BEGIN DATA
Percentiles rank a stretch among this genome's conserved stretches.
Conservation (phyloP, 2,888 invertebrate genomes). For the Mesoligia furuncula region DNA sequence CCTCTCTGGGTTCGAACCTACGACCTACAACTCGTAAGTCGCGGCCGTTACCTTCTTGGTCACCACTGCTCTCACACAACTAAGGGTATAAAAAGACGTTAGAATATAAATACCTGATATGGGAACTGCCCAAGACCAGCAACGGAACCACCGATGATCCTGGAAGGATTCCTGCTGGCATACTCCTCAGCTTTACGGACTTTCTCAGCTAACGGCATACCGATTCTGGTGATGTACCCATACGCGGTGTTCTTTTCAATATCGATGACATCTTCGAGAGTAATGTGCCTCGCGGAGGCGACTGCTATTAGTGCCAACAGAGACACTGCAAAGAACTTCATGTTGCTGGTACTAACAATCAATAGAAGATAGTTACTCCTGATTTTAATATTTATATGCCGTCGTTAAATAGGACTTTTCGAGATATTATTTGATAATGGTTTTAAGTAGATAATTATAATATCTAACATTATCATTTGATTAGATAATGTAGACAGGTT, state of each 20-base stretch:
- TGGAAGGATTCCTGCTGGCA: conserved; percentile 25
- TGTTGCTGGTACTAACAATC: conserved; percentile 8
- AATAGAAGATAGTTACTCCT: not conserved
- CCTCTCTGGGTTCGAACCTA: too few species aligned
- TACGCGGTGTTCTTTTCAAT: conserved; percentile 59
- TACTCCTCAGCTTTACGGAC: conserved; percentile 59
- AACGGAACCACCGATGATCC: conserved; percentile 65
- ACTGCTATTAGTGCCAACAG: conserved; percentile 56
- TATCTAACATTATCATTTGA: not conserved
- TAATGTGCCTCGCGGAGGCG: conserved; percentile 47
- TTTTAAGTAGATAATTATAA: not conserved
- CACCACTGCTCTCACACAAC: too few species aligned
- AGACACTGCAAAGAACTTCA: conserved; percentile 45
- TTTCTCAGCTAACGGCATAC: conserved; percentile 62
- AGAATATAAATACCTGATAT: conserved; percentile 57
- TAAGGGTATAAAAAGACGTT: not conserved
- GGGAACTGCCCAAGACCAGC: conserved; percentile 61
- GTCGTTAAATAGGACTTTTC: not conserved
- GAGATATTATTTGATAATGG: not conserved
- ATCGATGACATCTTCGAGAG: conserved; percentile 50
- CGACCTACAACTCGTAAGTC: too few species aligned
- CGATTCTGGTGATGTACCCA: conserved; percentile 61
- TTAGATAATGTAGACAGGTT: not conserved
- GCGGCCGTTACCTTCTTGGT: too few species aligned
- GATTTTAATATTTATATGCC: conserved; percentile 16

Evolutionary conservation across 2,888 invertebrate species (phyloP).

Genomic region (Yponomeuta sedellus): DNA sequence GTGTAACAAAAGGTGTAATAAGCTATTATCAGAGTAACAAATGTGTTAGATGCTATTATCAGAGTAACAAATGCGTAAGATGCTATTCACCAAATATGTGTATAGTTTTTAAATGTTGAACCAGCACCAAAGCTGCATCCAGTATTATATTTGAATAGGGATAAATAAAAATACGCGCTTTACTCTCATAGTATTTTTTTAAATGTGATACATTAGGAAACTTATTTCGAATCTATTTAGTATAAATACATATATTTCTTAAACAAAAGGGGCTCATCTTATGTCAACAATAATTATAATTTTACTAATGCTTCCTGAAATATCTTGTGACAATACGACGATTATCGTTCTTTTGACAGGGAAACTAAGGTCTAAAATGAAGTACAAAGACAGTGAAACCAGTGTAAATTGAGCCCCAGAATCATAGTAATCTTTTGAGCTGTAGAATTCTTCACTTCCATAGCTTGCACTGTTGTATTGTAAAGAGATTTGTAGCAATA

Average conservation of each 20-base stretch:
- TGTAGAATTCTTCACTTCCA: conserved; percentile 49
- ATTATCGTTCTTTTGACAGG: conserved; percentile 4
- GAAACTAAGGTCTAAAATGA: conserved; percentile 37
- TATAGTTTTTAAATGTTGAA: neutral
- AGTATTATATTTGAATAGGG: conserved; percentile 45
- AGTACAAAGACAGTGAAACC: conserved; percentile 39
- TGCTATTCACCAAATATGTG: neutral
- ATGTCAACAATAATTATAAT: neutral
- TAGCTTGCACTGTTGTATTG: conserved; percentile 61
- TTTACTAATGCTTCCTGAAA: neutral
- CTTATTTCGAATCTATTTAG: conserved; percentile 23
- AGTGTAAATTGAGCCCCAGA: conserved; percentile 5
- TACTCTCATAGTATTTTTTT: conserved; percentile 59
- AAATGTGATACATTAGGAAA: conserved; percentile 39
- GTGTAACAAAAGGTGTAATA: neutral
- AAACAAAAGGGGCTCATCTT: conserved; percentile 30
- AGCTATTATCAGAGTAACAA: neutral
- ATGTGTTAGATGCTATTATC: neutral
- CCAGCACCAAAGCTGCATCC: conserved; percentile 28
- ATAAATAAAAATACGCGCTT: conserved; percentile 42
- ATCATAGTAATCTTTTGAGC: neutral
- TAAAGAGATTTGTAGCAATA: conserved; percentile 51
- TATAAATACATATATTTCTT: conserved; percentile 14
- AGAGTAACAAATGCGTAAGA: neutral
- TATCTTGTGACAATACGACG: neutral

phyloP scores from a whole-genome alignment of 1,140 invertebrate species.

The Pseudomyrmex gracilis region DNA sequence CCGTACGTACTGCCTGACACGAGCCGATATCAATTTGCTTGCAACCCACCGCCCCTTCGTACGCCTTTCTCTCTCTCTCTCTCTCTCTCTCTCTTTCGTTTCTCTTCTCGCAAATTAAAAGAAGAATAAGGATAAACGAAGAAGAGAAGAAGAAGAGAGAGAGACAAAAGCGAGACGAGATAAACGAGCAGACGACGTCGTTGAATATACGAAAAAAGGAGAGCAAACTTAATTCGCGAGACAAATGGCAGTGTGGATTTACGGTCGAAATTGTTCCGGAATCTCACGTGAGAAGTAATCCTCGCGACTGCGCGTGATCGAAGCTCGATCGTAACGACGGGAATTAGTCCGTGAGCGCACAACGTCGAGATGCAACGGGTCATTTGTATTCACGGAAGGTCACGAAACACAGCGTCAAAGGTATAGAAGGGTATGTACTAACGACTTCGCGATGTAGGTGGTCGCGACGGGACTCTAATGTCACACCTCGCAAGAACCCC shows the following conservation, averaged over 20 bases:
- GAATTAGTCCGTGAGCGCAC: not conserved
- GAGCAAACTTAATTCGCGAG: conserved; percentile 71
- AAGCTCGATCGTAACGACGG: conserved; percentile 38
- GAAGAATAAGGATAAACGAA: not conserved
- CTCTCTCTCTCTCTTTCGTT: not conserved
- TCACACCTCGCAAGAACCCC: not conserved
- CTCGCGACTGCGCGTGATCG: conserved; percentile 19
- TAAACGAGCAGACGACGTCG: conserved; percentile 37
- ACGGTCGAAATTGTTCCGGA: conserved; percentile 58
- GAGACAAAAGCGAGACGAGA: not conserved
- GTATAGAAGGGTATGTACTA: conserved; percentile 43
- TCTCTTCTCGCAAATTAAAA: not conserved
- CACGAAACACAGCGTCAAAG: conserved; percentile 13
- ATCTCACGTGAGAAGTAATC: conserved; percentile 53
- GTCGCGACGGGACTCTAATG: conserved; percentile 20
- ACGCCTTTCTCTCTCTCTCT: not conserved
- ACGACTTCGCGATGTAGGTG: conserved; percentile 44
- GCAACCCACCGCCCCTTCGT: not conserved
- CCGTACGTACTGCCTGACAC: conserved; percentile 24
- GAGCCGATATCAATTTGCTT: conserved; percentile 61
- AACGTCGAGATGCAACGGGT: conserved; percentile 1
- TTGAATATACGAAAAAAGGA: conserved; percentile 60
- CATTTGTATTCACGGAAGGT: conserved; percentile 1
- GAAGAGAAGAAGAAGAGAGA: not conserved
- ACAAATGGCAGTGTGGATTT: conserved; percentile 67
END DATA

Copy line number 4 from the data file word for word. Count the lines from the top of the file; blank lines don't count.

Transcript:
- TGTTGCTGGTACTAACAATC: conserved; percentile 8